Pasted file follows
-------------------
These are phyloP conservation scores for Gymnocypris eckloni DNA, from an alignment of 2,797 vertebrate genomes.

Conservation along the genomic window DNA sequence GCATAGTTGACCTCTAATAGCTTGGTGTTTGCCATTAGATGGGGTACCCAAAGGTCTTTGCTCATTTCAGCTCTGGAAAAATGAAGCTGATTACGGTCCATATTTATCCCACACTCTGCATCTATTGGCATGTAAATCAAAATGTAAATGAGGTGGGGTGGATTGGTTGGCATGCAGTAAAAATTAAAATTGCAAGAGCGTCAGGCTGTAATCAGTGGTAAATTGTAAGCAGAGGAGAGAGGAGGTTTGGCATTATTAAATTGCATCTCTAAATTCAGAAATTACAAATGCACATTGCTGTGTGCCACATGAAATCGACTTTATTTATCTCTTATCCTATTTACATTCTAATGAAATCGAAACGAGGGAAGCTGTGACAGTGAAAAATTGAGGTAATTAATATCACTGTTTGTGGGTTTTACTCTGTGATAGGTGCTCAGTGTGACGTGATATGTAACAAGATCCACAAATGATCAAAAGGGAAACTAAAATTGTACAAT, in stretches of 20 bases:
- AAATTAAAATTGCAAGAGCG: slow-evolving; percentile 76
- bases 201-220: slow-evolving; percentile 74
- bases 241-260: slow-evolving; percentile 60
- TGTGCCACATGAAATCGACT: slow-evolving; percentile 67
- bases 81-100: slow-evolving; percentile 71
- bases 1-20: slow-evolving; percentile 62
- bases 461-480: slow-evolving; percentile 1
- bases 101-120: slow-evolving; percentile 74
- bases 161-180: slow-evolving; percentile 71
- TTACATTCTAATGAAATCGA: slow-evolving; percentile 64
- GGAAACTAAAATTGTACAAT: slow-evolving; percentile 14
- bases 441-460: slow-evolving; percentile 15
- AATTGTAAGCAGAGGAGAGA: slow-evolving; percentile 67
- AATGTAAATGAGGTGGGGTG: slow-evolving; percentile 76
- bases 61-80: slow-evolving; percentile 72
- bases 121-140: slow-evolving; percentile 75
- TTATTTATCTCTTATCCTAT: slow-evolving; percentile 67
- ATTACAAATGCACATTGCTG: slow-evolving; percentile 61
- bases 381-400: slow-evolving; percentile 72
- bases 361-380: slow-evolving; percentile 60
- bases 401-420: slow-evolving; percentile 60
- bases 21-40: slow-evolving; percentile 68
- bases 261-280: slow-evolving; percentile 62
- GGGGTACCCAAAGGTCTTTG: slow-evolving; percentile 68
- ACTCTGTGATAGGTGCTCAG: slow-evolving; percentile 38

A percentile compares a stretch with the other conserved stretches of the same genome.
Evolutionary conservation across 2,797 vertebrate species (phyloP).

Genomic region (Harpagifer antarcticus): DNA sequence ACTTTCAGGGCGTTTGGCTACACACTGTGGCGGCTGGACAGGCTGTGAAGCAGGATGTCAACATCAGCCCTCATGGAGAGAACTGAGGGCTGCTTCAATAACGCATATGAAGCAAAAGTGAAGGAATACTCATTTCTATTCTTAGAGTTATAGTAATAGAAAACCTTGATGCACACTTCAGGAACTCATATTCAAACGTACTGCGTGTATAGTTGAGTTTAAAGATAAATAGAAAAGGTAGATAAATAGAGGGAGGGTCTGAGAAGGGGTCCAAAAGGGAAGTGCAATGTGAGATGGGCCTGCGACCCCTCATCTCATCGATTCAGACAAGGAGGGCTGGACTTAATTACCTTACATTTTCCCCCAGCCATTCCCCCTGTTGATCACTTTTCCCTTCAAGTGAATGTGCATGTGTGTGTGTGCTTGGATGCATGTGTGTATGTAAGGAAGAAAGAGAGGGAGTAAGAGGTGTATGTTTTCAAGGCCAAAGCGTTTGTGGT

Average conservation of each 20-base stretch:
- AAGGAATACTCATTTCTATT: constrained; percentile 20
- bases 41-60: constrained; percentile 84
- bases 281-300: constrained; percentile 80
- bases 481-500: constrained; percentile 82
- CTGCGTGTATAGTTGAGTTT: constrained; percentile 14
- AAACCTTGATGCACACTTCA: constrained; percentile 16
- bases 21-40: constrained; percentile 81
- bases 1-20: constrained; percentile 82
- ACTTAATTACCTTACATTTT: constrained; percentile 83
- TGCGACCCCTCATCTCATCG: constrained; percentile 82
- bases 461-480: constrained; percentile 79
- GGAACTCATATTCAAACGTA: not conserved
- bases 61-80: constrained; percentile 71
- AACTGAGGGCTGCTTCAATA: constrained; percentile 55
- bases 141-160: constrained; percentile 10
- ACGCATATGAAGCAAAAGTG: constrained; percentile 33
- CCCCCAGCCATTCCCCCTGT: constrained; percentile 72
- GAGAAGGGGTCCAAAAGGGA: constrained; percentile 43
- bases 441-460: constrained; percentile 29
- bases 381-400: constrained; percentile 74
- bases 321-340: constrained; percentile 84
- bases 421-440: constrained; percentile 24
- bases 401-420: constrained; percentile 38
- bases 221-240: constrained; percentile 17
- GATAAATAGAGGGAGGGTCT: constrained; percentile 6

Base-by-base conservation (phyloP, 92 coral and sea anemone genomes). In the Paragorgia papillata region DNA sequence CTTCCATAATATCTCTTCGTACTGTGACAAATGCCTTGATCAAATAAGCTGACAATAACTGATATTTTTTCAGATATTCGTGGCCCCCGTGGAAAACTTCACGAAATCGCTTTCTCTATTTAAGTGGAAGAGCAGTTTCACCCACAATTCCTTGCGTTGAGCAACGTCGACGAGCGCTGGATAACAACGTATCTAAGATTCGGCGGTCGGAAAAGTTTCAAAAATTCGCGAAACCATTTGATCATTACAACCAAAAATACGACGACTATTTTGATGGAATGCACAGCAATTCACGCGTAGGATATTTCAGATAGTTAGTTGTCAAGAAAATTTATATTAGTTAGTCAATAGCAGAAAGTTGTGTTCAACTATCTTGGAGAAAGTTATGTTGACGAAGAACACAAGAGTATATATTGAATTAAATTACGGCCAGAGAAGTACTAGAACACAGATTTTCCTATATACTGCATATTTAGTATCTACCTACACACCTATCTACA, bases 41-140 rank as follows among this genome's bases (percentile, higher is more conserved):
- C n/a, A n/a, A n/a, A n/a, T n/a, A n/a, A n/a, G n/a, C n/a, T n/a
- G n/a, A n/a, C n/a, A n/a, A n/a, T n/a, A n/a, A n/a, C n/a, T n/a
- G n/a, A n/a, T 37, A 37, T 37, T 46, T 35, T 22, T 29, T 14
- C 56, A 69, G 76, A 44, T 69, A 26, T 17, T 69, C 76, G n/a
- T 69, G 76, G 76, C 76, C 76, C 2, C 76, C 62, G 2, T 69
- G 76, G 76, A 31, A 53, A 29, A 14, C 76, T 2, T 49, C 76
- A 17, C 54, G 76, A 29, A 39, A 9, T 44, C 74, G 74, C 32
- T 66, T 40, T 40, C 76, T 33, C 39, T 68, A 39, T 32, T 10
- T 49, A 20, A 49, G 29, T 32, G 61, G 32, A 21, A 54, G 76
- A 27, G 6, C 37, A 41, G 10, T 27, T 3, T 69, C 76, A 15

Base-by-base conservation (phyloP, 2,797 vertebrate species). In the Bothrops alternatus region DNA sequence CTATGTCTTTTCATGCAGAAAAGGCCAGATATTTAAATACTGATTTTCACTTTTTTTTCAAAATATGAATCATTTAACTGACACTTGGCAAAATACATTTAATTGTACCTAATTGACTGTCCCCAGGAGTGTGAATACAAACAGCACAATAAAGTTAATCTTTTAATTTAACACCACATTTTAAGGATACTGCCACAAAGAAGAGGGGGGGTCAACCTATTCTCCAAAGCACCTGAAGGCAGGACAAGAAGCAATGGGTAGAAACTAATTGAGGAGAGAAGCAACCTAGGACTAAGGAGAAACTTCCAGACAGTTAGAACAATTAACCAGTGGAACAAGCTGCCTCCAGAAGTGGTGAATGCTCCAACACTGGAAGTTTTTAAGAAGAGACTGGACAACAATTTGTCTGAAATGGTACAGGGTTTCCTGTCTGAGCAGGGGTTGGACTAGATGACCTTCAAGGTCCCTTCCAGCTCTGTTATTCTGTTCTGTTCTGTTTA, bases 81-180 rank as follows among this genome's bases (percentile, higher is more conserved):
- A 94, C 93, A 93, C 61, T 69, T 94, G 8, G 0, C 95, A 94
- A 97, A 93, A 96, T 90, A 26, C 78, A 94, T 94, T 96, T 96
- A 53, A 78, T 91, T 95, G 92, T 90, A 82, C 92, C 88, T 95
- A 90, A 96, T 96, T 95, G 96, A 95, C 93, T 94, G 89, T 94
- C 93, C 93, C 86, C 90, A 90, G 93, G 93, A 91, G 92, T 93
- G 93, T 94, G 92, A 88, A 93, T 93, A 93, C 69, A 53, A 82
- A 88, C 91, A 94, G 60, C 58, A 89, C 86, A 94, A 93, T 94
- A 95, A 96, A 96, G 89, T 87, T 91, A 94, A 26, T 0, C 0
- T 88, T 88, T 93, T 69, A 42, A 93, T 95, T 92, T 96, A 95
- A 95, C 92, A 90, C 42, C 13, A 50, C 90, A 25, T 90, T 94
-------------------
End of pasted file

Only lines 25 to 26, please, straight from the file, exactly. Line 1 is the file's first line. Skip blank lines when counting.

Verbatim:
- bases 261-280: slow-evolving; percentile 62
- GGGGTACCCAAAGGTCTTTG: slow-evolving; percentile 68